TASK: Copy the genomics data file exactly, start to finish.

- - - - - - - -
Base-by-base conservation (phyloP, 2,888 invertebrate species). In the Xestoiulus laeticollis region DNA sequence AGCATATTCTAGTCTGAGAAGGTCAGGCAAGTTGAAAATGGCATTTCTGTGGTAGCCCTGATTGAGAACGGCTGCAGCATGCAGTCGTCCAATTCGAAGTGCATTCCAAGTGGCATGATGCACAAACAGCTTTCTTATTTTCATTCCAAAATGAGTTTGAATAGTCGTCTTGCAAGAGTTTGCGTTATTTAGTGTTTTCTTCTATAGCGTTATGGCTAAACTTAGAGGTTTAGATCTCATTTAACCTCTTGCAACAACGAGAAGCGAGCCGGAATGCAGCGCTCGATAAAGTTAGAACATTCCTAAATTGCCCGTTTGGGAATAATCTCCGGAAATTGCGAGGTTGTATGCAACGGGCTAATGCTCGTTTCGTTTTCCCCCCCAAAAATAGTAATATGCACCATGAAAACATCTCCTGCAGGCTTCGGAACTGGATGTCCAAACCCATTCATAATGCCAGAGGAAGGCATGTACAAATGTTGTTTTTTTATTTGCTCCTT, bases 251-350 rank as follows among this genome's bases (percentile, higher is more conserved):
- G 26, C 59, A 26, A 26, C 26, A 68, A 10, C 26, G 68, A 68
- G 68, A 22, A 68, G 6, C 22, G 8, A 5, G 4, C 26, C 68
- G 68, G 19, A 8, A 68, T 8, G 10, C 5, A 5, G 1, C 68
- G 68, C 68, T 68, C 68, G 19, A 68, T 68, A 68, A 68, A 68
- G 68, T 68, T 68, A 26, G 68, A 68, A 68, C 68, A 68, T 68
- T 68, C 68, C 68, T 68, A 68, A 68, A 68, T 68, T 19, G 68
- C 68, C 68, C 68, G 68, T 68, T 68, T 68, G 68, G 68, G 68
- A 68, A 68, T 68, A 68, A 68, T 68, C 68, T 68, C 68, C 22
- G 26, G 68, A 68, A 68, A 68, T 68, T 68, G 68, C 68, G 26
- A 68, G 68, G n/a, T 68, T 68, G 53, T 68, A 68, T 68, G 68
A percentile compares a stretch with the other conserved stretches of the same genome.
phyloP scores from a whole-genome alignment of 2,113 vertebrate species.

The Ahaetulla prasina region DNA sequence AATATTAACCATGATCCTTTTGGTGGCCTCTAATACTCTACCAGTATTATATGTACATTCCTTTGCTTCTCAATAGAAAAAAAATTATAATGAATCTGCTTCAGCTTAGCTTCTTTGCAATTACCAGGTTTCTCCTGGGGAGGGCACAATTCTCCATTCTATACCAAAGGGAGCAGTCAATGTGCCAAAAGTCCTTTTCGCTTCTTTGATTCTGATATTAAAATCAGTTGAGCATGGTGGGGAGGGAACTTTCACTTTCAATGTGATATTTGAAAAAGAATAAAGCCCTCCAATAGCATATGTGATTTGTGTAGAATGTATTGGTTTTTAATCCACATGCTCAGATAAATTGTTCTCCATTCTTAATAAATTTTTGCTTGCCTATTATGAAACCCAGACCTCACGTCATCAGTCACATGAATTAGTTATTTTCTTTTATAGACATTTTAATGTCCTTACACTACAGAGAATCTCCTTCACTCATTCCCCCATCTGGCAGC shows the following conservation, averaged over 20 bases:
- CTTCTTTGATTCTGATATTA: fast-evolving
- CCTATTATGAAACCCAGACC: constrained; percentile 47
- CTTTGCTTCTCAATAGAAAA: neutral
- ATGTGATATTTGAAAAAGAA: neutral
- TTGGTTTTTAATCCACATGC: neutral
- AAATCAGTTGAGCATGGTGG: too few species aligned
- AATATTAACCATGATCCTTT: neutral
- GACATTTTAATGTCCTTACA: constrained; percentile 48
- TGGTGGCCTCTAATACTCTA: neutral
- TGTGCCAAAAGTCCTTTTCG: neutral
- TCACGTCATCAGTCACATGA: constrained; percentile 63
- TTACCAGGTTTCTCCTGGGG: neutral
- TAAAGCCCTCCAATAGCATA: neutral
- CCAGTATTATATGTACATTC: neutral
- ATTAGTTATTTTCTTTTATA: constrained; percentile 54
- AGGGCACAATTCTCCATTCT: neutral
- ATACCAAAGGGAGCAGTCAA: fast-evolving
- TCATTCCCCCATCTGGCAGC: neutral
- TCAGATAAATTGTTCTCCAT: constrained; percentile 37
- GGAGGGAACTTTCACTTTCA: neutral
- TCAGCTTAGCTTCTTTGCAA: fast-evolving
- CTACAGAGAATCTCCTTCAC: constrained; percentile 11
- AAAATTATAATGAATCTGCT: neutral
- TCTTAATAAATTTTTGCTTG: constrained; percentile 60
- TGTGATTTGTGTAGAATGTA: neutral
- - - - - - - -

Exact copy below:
Base-by-base conservation (phyloP, 2,888 invertebrate species). In the Xestoiulus laeticollis region DNA sequence AGCATATTCTAGTCTGAGAAGGTCAGGCAAGTTGAAAATGGCATTTCTGTGGTAGCCCTGATTGAGAACGGCTGCAGCATGCAGTCGTCCAATTCGAAGTGCATTCCAAGTGGCATGATGCACAAACAGCTTTCTTATTTTCATTCCAAAATGAGTTTGAATAGTCGTCTTGCAAGAGTTTGCGTTATTTAGTGTTTTCTTCTATAGCGTTATGGCTAAACTTAGAGGTTTAGATCTCATTTAACCTCTTGCAACAACGAGAAGCGAGCCGGAATGCAGCGCTCGATAAAGTTAGAACATTCCTAAATTGCCCGTTTGGGAATAATCTCCGGAAATTGCGAGGTTGTATGCAACGGGCTAATGCTCGTTTCGTTTTCCCCCCCAAAAATAGTAATATGCACCATGAAAACATCTCCTGCAGGCTTCGGAACTGGATGTCCAAACCCATTCATAATGCCAGAGGAAGGCATGTACAAATGTTGTTTTTTTATTTGCTCCTT, bases 251-350 rank as follows among this genome's bases (percentile, higher is more conserved):
- G 26, C 59, A 26, A 26, C 26, A 68, A 10, C 26, G 68, A 68
- G 68, A 22, A 68, G 6, C 22, G 8, A 5, G 4, C 26, C 68
- G 68, G 19, A 8, A 68, T 8, G 10, C 5, A 5, G 1, C 68
- G 68, C 68, T 68, C 68, G 19, A 68, T 68, A 68, A 68, A 68
- G 68, T 68, T 68, A 26, G 68, A 68, A 68, C 68, A 68, T 68
- T 68, C 68, C 68, T 68, A 68, A 68, A 68, T 68, T 19, G 68
- C 68, C 68, C 68, G 68, T 68, T 68, T 68, G 68, G 68, G 68
- A 68, A 68, T 68, A 68, A 68, T 68, C 68, T 68, C 68, C 22
- G 26, G 68, A 68, A 68, A 68, T 68, T 68, G 68, C 68, G 26
- A 68, G 68, G n/a, T 68, T 68, G 53, T 68, A 68, T 68, G 68
A percentile compares a stretch with the other conserved stretches of the same genome.
phyloP scores from a whole-genome alignment of 2,113 vertebrate species.

The Ahaetulla prasina region DNA sequence AATATTAACCATGATCCTTTTGGTGGCCTCTAATACTCTACCAGTATTATATGTACATTCCTTTGCTTCTCAATAGAAAAAAAATTATAATGAATCTGCTTCAGCTTAGCTTCTTTGCAATTACCAGGTTTCTCCTGGGGAGGGCACAATTCTCCATTCTATACCAAAGGGAGCAGTCAATGTGCCAAAAGTCCTTTTCGCTTCTTTGATTCTGATATTAAAATCAGTTGAGCATGGTGGGGAGGGAACTTTCACTTTCAATGTGATATTTGAAAAAGAATAAAGCCCTCCAATAGCATATGTGATTTGTGTAGAATGTATTGGTTTTTAATCCACATGCTCAGATAAATTGTTCTCCATTCTTAATAAATTTTTGCTTGCCTATTATGAAACCCAGACCTCACGTCATCAGTCACATGAATTAGTTATTTTCTTTTATAGACATTTTAATGTCCTTACACTACAGAGAATCTCCTTCACTCATTCCCCCATCTGGCAGC shows the following conservation, averaged over 20 bases:
- CTTCTTTGATTCTGATATTA: fast-evolving
- CCTATTATGAAACCCAGACC: constrained; percentile 47
- CTTTGCTTCTCAATAGAAAA: neutral
- ATGTGATATTTGAAAAAGAA: neutral
- TTGGTTTTTAATCCACATGC: neutral
- AAATCAGTTGAGCATGGTGG: too few species aligned
- AATATTAACCATGATCCTTT: neutral
- GACATTTTAATGTCCTTACA: constrained; percentile 48
- TGGTGGCCTCTAATACTCTA: neutral
- TGTGCCAAAAGTCCTTTTCG: neutral
- TCACGTCATCAGTCACATGA: constrained; percentile 63
- TTACCAGGTTTCTCCTGGGG: neutral
- TAAAGCCCTCCAATAGCATA: neutral
- CCAGTATTATATGTACATTC: neutral
- ATTAGTTATTTTCTTTTATA: constrained; percentile 54
- AGGGCACAATTCTCCATTCT: neutral
- ATACCAAAGGGAGCAGTCAA: fast-evolving
- TCATTCCCCCATCTGGCAGC: neutral
- TCAGATAAATTGTTCTCCAT: constrained; percentile 37
- GGAGGGAACTTTCACTTTCA: neutral
- TCAGCTTAGCTTCTTTGCAA: fast-evolving
- CTACAGAGAATCTCCTTCAC: constrained; percentile 11
- AAAATTATAATGAATCTGCT: neutral
- TCTTAATAAATTTTTGCTTG: constrained; percentile 60
- TGTGATTTGTGTAGAATGTA: neutral